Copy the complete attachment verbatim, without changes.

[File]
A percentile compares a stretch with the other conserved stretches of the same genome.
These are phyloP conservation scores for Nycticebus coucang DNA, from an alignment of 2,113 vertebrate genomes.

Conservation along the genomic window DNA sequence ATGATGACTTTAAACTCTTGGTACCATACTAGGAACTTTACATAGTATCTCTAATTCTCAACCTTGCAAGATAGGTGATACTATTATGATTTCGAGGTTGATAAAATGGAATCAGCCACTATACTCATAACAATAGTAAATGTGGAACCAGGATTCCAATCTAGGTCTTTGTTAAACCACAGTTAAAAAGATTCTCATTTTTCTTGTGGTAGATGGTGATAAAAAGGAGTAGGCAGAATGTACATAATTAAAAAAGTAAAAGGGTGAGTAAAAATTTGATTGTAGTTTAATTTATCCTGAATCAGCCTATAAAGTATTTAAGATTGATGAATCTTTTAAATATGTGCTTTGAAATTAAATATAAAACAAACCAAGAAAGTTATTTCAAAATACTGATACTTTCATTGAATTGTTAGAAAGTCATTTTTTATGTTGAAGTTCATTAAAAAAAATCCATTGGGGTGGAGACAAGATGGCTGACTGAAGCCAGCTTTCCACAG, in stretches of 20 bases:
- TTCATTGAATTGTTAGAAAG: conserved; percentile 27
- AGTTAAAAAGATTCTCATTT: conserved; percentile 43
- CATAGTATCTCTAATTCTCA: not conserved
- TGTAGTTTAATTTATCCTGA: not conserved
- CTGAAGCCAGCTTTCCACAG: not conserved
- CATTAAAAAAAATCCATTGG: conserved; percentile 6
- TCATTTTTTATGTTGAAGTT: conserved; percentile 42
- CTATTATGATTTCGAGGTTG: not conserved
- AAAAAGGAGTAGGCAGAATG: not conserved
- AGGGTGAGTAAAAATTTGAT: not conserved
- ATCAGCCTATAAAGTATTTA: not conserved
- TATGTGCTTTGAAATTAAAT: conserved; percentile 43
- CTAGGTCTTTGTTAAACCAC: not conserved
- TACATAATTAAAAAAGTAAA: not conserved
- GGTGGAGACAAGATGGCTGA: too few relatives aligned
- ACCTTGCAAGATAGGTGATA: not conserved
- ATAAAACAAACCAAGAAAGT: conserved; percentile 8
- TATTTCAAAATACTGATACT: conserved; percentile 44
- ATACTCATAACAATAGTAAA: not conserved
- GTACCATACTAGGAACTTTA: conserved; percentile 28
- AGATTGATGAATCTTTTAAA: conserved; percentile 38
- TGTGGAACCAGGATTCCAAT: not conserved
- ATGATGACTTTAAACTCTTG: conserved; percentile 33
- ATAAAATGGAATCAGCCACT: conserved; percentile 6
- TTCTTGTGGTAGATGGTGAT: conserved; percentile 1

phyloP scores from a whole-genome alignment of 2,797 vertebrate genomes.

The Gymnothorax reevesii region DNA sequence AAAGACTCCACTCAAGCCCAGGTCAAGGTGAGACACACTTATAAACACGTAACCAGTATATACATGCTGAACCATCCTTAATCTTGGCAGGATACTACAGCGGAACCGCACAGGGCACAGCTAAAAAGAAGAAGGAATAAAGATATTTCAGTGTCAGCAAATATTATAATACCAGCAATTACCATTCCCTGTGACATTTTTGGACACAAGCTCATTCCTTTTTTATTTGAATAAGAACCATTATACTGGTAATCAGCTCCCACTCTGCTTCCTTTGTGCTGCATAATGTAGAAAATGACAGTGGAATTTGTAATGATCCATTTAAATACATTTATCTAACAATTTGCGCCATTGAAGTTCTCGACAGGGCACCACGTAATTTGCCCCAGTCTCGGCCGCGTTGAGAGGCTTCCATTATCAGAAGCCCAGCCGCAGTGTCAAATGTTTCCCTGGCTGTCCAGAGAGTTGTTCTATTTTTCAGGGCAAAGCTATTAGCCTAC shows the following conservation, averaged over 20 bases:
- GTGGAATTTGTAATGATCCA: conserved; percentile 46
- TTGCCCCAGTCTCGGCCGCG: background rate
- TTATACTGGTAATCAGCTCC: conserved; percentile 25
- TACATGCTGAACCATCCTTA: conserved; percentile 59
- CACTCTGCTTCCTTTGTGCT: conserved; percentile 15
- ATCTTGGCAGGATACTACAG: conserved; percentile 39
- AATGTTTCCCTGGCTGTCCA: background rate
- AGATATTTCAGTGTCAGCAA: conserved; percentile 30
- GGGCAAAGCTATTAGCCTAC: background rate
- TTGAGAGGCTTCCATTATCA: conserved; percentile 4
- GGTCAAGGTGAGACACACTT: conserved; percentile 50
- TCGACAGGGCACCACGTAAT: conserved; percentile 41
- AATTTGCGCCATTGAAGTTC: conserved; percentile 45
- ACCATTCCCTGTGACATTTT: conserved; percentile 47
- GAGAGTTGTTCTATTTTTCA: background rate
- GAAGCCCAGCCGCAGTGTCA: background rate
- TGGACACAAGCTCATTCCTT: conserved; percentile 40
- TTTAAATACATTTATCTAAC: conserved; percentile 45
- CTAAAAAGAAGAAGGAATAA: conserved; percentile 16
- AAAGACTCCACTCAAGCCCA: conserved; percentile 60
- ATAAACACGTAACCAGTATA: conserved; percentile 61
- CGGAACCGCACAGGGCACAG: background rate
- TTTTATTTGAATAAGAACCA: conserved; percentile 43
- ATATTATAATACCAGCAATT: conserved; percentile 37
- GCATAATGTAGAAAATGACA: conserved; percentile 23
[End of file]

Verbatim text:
A percentile compares a stretch with the other conserved stretches of the same genome.
These are phyloP conservation scores for Nycticebus coucang DNA, from an alignment of 2,113 vertebrate genomes.

Conservation along the genomic window DNA sequence ATGATGACTTTAAACTCTTGGTACCATACTAGGAACTTTACATAGTATCTCTAATTCTCAACCTTGCAAGATAGGTGATACTATTATGATTTCGAGGTTGATAAAATGGAATCAGCCACTATACTCATAACAATAGTAAATGTGGAACCAGGATTCCAATCTAGGTCTTTGTTAAACCACAGTTAAAAAGATTCTCATTTTTCTTGTGGTAGATGGTGATAAAAAGGAGTAGGCAGAATGTACATAATTAAAAAAGTAAAAGGGTGAGTAAAAATTTGATTGTAGTTTAATTTATCCTGAATCAGCCTATAAAGTATTTAAGATTGATGAATCTTTTAAATATGTGCTTTGAAATTAAATATAAAACAAACCAAGAAAGTTATTTCAAAATACTGATACTTTCATTGAATTGTTAGAAAGTCATTTTTTATGTTGAAGTTCATTAAAAAAAATCCATTGGGGTGGAGACAAGATGGCTGACTGAAGCCAGCTTTCCACAG, in stretches of 20 bases:
- TTCATTGAATTGTTAGAAAG: conserved; percentile 27
- AGTTAAAAAGATTCTCATTT: conserved; percentile 43
- CATAGTATCTCTAATTCTCA: not conserved
- TGTAGTTTAATTTATCCTGA: not conserved
- CTGAAGCCAGCTTTCCACAG: not conserved
- CATTAAAAAAAATCCATTGG: conserved; percentile 6
- TCATTTTTTATGTTGAAGTT: conserved; percentile 42
- CTATTATGATTTCGAGGTTG: not conserved
- AAAAAGGAGTAGGCAGAATG: not conserved
- AGGGTGAGTAAAAATTTGAT: not conserved
- ATCAGCCTATAAAGTATTTA: not conserved
- TATGTGCTTTGAAATTAAAT: conserved; percentile 43
- CTAGGTCTTTGTTAAACCAC: not conserved
- TACATAATTAAAAAAGTAAA: not conserved
- GGTGGAGACAAGATGGCTGA: too few relatives aligned
- ACCTTGCAAGATAGGTGATA: not conserved
- ATAAAACAAACCAAGAAAGT: conserved; percentile 8
- TATTTCAAAATACTGATACT: conserved; percentile 44
- ATACTCATAACAATAGTAAA: not conserved
- GTACCATACTAGGAACTTTA: conserved; percentile 28
- AGATTGATGAATCTTTTAAA: conserved; percentile 38
- TGTGGAACCAGGATTCCAAT: not conserved
- ATGATGACTTTAAACTCTTG: conserved; percentile 33
- ATAAAATGGAATCAGCCACT: conserved; percentile 6
- TTCTTGTGGTAGATGGTGAT: conserved; percentile 1

phyloP scores from a whole-genome alignment of 2,797 vertebrate genomes.

The Gymnothorax reevesii region DNA sequence AAAGACTCCACTCAAGCCCAGGTCAAGGTGAGACACACTTATAAACACGTAACCAGTATATACATGCTGAACCATCCTTAATCTTGGCAGGATACTACAGCGGAACCGCACAGGGCACAGCTAAAAAGAAGAAGGAATAAAGATATTTCAGTGTCAGCAAATATTATAATACCAGCAATTACCATTCCCTGTGACATTTTTGGACACAAGCTCATTCCTTTTTTATTTGAATAAGAACCATTATACTGGTAATCAGCTCCCACTCTGCTTCCTTTGTGCTGCATAATGTAGAAAATGACAGTGGAATTTGTAATGATCCATTTAAATACATTTATCTAACAATTTGCGCCATTGAAGTTCTCGACAGGGCACCACGTAATTTGCCCCAGTCTCGGCCGCGTTGAGAGGCTTCCATTATCAGAAGCCCAGCCGCAGTGTCAAATGTTTCCCTGGCTGTCCAGAGAGTTGTTCTATTTTTCAGGGCAAAGCTATTAGCCTAC shows the following conservation, averaged over 20 bases:
- GTGGAATTTGTAATGATCCA: conserved; percentile 46
- TTGCCCCAGTCTCGGCCGCG: background rate
- TTATACTGGTAATCAGCTCC: conserved; percentile 25
- TACATGCTGAACCATCCTTA: conserved; percentile 59
- CACTCTGCTTCCTTTGTGCT: conserved; percentile 15
- ATCTTGGCAGGATACTACAG: conserved; percentile 39
- AATGTTTCCCTGGCTGTCCA: background rate
- AGATATTTCAGTGTCAGCAA: conserved; percentile 30
- GGGCAAAGCTATTAGCCTAC: background rate
- TTGAGAGGCTTCCATTATCA: conserved; percentile 4
- GGTCAAGGTGAGACACACTT: conserved; percentile 50
- TCGACAGGGCACCACGTAAT: conserved; percentile 41
- AATTTGCGCCATTGAAGTTC: conserved; percentile 45
- ACCATTCCCTGTGACATTTT: conserved; percentile 47
- GAGAGTTGTTCTATTTTTCA: background rate
- GAAGCCCAGCCGCAGTGTCA: background rate
- TGGACACAAGCTCATTCCTT: conserved; percentile 40
- TTTAAATACATTTATCTAAC: conserved; percentile 45
- CTAAAAAGAAGAAGGAATAA: conserved; percentile 16
- AAAGACTCCACTCAAGCCCA: conserved; percentile 60
- ATAAACACGTAACCAGTATA: conserved; percentile 61
- CGGAACCGCACAGGGCACAG: background rate
- TTTTATTTGAATAAGAACCA: conserved; percentile 43
- ATATTATAATACCAGCAATT: conserved; percentile 37
- GCATAATGTAGAAAATGACA: conserved; percentile 23